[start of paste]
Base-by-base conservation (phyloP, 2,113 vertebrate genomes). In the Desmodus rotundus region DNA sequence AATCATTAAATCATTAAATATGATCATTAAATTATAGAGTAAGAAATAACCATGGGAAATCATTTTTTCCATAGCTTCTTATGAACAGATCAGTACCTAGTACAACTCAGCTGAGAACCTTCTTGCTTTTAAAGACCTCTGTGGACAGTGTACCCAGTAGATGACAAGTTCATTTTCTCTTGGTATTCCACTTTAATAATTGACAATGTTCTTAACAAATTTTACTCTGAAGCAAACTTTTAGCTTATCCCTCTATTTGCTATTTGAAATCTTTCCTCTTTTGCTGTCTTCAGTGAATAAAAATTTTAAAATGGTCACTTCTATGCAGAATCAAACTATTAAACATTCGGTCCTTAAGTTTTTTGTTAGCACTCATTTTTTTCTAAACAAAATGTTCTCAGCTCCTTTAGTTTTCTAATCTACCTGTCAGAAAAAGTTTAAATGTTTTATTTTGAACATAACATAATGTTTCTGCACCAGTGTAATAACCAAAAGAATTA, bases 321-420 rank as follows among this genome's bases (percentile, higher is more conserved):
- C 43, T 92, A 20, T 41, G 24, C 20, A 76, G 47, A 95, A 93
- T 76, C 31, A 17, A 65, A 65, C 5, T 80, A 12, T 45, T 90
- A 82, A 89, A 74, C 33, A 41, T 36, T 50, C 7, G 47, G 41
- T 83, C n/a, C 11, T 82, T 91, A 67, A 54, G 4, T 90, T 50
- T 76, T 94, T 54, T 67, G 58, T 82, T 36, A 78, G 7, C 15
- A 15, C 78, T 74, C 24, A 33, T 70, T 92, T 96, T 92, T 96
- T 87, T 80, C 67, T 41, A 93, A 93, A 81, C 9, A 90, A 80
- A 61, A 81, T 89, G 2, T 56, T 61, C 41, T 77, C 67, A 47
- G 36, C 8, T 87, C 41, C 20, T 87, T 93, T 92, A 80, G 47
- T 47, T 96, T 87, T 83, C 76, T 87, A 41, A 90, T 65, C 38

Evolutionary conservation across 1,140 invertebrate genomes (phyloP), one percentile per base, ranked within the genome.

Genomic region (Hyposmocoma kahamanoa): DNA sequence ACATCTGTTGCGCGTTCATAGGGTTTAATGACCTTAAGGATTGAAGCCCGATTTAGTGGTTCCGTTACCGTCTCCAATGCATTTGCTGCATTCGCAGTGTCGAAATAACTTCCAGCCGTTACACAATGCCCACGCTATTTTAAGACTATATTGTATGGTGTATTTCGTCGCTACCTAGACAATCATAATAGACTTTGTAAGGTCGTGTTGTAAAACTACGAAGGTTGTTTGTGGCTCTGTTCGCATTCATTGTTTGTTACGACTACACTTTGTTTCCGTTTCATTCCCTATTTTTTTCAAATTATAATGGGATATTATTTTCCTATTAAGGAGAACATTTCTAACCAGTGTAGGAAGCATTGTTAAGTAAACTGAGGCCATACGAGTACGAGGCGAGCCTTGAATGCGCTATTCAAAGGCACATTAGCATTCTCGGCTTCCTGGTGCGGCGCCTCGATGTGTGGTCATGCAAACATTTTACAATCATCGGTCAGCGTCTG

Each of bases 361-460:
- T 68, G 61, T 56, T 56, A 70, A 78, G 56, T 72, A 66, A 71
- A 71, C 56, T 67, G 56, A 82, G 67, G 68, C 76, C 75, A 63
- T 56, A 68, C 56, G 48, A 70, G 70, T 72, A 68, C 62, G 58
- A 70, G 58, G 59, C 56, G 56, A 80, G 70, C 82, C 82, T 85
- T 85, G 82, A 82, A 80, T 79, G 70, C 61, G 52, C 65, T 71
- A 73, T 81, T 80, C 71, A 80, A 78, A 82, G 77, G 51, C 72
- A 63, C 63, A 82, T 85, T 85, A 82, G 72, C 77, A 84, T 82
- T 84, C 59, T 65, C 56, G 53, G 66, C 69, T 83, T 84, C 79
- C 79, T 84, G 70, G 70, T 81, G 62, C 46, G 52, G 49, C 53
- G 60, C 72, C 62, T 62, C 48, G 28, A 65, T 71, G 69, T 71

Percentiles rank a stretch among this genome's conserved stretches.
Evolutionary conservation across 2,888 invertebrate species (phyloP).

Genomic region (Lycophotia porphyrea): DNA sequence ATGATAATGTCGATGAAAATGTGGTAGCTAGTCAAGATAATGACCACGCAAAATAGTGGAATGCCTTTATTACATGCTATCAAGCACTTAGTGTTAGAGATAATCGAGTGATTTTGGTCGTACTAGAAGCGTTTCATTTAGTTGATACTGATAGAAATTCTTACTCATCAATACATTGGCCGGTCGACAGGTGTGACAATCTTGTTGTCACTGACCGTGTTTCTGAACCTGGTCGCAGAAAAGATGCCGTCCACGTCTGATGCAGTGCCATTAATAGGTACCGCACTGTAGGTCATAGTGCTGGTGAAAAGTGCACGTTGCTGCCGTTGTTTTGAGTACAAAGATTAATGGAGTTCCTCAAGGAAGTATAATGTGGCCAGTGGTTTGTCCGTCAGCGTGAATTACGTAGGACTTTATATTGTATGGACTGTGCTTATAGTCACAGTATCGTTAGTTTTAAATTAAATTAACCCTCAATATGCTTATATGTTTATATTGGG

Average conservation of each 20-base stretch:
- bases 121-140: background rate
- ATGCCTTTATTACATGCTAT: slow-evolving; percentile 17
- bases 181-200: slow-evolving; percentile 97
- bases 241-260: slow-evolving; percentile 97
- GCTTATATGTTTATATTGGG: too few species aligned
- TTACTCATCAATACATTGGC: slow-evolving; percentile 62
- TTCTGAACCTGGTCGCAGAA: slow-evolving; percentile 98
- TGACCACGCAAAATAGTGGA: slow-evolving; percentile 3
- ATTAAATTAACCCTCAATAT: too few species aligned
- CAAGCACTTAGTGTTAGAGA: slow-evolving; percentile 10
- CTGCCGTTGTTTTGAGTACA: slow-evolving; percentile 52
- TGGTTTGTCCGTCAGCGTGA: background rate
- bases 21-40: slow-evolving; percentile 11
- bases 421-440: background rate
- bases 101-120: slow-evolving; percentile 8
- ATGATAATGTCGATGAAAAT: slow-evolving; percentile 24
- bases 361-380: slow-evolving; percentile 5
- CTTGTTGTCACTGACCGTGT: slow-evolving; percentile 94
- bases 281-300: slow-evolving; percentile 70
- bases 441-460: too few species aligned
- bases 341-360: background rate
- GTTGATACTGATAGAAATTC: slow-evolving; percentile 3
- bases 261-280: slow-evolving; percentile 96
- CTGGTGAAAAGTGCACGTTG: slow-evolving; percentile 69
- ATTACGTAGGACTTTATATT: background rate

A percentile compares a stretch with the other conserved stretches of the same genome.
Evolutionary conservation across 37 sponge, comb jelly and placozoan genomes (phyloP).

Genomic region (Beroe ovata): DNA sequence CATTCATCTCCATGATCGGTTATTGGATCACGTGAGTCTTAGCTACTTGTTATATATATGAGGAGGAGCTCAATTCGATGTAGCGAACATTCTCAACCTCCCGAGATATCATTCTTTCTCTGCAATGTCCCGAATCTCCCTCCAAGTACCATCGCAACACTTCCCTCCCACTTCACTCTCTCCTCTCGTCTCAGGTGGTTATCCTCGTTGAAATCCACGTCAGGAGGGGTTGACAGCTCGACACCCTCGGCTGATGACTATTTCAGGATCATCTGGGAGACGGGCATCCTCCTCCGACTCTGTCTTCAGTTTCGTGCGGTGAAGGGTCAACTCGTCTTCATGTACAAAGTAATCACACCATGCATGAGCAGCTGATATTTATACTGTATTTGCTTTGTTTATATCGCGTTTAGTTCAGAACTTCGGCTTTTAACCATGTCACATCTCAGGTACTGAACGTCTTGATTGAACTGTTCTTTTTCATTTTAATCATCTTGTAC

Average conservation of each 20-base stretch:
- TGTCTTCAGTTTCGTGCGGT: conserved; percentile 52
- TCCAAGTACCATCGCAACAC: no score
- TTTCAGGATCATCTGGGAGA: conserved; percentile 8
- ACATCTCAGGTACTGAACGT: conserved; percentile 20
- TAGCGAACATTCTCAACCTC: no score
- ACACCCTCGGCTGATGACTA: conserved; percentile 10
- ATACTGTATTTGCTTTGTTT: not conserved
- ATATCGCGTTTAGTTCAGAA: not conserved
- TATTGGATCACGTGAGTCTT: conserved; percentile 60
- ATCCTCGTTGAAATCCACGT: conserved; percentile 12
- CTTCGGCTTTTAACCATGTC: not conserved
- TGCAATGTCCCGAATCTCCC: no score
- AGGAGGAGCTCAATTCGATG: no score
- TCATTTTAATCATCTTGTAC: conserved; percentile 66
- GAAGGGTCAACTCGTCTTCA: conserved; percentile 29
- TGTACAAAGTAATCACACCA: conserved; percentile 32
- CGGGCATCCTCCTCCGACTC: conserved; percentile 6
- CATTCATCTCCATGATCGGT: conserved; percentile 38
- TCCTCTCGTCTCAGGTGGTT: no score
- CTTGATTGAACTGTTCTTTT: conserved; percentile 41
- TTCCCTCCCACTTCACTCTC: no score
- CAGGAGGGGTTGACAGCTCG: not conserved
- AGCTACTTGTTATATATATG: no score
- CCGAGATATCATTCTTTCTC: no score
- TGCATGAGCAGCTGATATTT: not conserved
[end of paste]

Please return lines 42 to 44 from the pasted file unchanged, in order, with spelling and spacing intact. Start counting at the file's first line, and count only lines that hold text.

- bases 421-440: background rate
- bases 101-120: slow-evolving; percentile 8
- ATGATAATGTCGATGAAAAT: slow-evolving; percentile 24